Boston Terriers are known for their boundless energy and fun-loving nature. They can provide endless entertainment with their silly antics. Boston Terriers are slow to break in because they tend to resist commands and often refuse to obey the owner.

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Boston Terriers are very individualistic: some are high-spirited and clown-esque, some are stubborn characters, and some are sweet and gentle. We do not recommend adopting a Boston Terrier unless you are an experienced owner as they may be just a handful.

American Eskimo Dog

Spirited and happy, American Eskimo Dogs make great pets because of their well-behaved and friendly nature. They are loyal to their humans but can be stubborn and prone to excessive barking.

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These dogs require a lot of attention and grooming, which can make them difficult pets for busy families on the go. While they often play well with older children, their energetic nature can be too much for younger children.


The Aidi was bred as a herdsman, protecting flocks of sheep and goats. Although the Aidi dog was primarily used as a working dog, this breed also makes a good city pet if they are given enough tasks and exercise to keep them content and happy.

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It is a strong dog that is also agile, alert and ready for action. Being a sensitive breed, the dog must be trained appropriately from a young age. For him to be an ideal family pet, he needs to be exposed to as many social conditions as possible.

Bavarian mountain dog

Bavarians are social, intelligent dogs, and much like other breeds, they will become bored, unhappy, and destructive if not mentally stimulated. Continuous proper training, fitness and a lot of patience are required.

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This dog is similar to all other dogs in that they are not usually very vocal, but they can bark loudly when they feel the need to use them. Because he's so well suited to the high-energy task of tracking, this dog is a ball of energy and excitement, and requires two hours of exercise a day.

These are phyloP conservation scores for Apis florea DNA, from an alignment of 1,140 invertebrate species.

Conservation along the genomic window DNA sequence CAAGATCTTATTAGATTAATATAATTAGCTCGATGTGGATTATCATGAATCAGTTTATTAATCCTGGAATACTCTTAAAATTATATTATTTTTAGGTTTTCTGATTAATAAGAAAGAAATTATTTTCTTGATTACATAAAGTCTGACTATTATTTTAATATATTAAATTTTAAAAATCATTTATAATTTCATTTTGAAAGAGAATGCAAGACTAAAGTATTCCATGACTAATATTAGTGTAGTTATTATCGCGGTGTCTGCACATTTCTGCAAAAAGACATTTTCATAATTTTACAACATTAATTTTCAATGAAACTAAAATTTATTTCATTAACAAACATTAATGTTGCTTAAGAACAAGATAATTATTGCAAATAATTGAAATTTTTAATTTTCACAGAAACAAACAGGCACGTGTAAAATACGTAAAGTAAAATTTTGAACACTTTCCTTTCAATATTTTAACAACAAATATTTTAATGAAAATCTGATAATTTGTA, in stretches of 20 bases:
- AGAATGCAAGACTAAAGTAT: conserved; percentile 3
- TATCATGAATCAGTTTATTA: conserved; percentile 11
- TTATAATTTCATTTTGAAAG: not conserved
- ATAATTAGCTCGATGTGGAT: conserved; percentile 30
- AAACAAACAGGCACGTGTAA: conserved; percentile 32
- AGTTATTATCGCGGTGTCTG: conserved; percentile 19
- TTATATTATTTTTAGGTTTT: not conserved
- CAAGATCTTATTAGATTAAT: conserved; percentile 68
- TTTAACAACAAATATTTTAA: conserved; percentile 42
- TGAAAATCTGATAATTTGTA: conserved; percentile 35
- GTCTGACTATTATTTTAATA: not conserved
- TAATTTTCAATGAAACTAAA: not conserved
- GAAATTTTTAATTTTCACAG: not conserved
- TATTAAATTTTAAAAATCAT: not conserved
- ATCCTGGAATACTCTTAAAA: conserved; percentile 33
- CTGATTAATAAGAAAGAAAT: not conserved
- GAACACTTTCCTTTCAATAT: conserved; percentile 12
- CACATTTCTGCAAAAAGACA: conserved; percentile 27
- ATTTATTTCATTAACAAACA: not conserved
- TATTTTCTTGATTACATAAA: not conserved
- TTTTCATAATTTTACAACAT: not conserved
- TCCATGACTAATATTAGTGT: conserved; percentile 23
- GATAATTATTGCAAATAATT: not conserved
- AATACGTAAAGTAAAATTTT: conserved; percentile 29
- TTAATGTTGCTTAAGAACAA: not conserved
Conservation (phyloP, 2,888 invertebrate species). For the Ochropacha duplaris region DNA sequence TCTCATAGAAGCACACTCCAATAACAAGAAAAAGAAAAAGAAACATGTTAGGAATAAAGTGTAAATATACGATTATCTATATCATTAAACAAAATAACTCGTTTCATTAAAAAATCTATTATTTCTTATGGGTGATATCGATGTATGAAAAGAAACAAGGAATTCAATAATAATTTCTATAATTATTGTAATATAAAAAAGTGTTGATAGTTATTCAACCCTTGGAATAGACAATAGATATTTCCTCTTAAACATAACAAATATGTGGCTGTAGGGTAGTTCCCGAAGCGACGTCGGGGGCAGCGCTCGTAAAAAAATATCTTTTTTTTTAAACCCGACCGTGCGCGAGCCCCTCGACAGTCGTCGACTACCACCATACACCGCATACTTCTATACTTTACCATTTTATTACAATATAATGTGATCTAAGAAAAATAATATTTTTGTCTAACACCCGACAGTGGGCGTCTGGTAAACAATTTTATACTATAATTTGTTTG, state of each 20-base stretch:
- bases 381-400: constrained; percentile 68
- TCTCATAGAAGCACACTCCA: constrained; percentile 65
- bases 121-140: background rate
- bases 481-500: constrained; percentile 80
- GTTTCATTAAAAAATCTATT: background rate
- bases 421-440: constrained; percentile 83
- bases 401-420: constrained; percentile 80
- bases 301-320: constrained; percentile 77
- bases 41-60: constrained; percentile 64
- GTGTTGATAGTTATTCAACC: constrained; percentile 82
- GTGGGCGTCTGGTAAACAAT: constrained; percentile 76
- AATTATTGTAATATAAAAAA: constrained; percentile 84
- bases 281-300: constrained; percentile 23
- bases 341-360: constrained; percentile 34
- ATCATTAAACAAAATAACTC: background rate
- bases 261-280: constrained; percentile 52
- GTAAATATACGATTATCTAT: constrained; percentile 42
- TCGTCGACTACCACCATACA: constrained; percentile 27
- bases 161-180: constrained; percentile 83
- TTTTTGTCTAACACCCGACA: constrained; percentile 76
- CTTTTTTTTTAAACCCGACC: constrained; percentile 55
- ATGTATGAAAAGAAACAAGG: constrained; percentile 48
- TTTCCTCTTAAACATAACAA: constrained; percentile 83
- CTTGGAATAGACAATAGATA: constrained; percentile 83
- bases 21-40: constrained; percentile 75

Kangal Shepherd

The Kangal Shepherd Dog breed was developed in Turkey to work as a livestock guardian dog. Kangals cannot be expected to calmly welcome uninvited human guests onto your property.

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Kangals are loyal and trustworthy towards their people or animals, but if they feel an intruder is afoot they will become very protective and aggressive which may be difficult for a new owner to handle.

Rafeiro do Alentejo

From the beginning of the breed's history, Rafeiros Alentejanos have been used in packs as hunting dogs, although this function gradually disappeared over time. More recently, the breed is a property and livestock guard dog, watching sheep and cattle.

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They also often work alone on the prairie, defending the flock from invaders, making them less than ideal as family pets.


Loyal and affectionate, Kerry Blue Terriers are strong willed and love to be given a task to keep them occupied. They have a complex temperament which means this is not a good breed for a first-time or occasional owner.

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With strangers, the Kerry Blue Terrier can be friendly or reserved, and even the friendly ones are reasonably protective. Some lines and individuals are more suspicious, others overprotective.